“In the last two years, the Better Malaysia Foundation assembled a ‘brain trust’ of like-minded professionals to help formulate innovative solutions to address the affordability gap faced by low-income Malaysians, namely the B40 (bottom 40% income group) households. We are launching a new social enterprise programme with one national goal, which is to assist our government’s efforts in solving homeownership needs of low-income Malaysians through innovative and sustainable solutions. Our government has always been passionate about providing affordable homes for low-income Malaysians. We believe that the new social enterprise programme will be able to complement the government’s affordable housing agenda,” he said.
Meanwhile, Robin said his father had been mentioning his recent desire to take a step back and to let professionals manage the running of the group.
“By relinquishing his executive role, he will now have more time to pursue his many other passions.
“The BCorp group has evolved much over the years and so has the management. Once the group’s transformation process and plan have stabilised, in accordance with Vincent Tan’s vision of independent professional management, I also plan to step into a non-executive role on the board. This will then also allow me to pursue my own personal passions,” he said.
Jalil Rasheed, who will be taking his first three months to do a strategic review of the group, said he is currently working with Robin and the board to kick-start the transformative process and bring Tan’s future vision for the group to fruition.
“BCorp is a very diversified group and I am meeting my new colleagues in the various businesses to identify core and non-core assets, and clustering the group into consumer verticals, in line with our vision to become a diversified consumer group. We will engage with the public and investment community when we are ready to unveil our strategic plan,” He said.
At the noon break today, BCorp settled two sen higher at 47 sen, valuing the group at RM2.3 billion. The group, among the most actively traded stocks, saw 104.5 million shares change hands.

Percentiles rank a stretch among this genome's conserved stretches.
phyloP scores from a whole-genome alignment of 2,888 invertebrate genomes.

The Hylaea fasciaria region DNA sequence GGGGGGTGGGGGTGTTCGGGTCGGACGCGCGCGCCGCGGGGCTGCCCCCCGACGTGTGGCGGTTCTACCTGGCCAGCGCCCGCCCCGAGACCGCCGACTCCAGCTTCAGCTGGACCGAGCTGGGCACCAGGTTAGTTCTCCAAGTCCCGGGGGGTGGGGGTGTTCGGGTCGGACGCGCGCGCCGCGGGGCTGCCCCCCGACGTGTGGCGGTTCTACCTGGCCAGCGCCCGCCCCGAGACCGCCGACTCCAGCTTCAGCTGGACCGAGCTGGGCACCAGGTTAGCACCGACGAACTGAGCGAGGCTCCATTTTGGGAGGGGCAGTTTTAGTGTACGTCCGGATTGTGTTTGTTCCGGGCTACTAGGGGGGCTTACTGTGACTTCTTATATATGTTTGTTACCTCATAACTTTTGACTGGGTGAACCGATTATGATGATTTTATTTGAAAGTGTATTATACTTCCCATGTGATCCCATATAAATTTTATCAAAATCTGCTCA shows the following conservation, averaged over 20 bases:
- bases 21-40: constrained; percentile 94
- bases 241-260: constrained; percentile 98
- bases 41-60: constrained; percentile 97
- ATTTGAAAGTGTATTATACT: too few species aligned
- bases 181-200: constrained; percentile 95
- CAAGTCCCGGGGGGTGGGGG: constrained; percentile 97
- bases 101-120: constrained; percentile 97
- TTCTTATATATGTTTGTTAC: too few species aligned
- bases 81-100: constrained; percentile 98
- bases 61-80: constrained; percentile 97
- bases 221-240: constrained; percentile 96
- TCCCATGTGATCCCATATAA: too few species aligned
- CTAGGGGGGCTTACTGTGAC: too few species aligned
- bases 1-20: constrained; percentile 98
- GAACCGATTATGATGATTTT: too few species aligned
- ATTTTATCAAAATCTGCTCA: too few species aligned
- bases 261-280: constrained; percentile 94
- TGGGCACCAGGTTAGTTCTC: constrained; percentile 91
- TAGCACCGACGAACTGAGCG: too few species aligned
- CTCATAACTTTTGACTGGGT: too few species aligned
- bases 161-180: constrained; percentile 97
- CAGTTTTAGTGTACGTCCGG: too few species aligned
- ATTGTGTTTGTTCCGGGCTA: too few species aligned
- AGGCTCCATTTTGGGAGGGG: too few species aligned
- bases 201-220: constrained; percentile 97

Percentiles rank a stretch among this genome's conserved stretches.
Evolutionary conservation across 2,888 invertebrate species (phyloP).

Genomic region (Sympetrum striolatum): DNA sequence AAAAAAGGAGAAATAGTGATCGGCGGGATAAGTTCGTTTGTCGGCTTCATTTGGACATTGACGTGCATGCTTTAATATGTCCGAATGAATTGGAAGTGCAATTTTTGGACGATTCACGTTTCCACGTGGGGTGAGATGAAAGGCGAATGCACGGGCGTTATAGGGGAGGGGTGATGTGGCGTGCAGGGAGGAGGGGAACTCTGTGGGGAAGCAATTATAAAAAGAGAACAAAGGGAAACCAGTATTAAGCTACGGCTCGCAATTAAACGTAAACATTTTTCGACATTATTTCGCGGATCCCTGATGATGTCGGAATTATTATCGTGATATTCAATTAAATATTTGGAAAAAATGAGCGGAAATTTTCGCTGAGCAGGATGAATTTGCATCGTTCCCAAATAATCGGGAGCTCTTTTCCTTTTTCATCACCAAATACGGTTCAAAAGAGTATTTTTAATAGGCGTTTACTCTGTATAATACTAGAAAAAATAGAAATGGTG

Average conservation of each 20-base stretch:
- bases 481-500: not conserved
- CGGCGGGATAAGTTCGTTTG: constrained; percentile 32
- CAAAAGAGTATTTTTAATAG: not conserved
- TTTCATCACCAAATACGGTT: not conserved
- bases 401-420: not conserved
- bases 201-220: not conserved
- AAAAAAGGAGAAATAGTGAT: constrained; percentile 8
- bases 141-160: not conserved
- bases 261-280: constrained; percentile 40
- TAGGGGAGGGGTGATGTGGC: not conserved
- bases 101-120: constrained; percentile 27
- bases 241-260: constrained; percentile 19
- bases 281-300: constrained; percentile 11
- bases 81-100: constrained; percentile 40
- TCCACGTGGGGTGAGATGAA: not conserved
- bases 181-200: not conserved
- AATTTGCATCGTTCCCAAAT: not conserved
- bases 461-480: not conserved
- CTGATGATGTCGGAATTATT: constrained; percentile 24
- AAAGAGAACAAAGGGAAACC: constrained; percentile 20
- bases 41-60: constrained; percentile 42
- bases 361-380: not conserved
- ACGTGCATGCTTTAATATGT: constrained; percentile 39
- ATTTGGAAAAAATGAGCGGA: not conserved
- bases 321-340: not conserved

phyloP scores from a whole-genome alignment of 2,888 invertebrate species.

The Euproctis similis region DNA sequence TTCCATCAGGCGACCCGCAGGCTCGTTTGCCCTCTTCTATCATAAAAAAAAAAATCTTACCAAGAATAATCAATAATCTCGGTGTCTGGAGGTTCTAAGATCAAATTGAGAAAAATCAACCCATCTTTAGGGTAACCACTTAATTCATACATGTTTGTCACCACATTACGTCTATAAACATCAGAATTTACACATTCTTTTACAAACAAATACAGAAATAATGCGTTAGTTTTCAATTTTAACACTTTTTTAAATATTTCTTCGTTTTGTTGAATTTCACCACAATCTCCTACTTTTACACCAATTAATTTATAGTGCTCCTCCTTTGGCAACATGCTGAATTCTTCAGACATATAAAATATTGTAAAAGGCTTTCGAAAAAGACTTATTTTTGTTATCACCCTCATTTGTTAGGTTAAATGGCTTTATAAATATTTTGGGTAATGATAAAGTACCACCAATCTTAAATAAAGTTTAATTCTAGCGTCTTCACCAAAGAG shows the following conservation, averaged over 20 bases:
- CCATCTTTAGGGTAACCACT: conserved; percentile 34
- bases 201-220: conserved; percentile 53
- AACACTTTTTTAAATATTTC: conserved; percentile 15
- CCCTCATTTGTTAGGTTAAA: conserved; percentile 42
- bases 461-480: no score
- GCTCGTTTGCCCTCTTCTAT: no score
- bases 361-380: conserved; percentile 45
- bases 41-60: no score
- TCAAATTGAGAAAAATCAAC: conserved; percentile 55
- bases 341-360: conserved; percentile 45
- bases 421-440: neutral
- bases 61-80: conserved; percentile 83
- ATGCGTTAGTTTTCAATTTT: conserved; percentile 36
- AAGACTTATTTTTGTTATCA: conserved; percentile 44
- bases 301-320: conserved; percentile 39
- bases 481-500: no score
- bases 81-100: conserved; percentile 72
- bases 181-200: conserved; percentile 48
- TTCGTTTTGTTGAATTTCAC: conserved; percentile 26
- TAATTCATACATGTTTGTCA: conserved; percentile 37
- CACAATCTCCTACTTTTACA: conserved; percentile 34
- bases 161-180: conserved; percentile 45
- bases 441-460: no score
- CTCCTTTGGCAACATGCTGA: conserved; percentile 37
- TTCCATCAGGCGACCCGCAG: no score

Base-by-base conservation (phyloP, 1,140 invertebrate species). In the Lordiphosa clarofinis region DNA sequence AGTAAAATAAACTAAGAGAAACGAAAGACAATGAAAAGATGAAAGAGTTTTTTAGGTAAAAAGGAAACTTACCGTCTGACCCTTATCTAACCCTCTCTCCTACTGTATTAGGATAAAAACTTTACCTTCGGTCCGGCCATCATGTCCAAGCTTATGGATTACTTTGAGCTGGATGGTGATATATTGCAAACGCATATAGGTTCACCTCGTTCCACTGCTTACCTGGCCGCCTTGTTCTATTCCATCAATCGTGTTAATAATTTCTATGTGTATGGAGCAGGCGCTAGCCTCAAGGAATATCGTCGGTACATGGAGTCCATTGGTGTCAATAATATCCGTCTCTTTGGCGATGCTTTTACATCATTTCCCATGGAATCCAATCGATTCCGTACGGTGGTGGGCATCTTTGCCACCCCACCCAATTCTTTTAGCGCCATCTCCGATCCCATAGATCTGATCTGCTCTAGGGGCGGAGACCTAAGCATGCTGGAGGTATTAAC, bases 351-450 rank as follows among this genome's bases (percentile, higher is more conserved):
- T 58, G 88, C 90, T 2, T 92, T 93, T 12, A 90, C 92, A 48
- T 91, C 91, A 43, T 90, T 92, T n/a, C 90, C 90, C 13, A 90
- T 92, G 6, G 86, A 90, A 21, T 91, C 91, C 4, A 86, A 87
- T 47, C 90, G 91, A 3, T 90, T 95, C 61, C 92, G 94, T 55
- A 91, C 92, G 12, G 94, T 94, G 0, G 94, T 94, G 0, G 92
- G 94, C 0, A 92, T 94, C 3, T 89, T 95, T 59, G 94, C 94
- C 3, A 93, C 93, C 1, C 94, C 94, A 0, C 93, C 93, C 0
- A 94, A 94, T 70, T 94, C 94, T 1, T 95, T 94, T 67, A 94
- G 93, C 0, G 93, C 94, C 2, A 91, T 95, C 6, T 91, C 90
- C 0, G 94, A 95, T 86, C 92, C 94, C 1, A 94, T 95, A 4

The counter had risen 161% from 18 sen on March 16, when it appointed Jalil as the group CEO.
Source : The Edge
After Abdul Jalil’s hire, tycoon Vincent Tan cedes executive control of Berjaya Corp
Berjaya Corp Bhd’s (BCorp) Tan Sri Vincent Tan is stepping aside as executive chairman and relinquishing control of the firm to his son and Abdul Jalil Abdul Rasheed, who was recently recruited to be chief executive officer.
The firm said in a statement that Tan will remain on its board as non-executive chairman, with son Datuk Seri Robin Tan continuing as executive deputy chairman.
The elder Tan said he was confident that BCorp was under the stewardship of those able to steer it to greater heights.
“It is also important to give Jalil space and freedom to run Berjaya in his own style. I can now take a step back from active day-to-day involvement in the Group’s businesses and devote more of my time and energy to promoting charitable initiatives and other interests.
“I have been blessed with my fortune and am thankful for the many opportunities Malaysia has given me. Now it’s time to give back,” Tan said in a statement announcing his move.
BCorp said Abdul Jalil, who joined on March 16, was given the mandate to transform the group into a high-performing organisation with an eye on enhancing corporate governance and transparency.
Tan hinted at his next passion project, saying that he was concerned about the affordability gap faced by B40 Malaysian households in purchasing their own homes and said he planned to address this via the Better Malaysia Foundation.
“We are launching a new social enterprise programme with one national goal, which is to assist our government’s efforts in solving the home ownership needs for low-income Malaysians through innovative and sustainable solutions,” he said.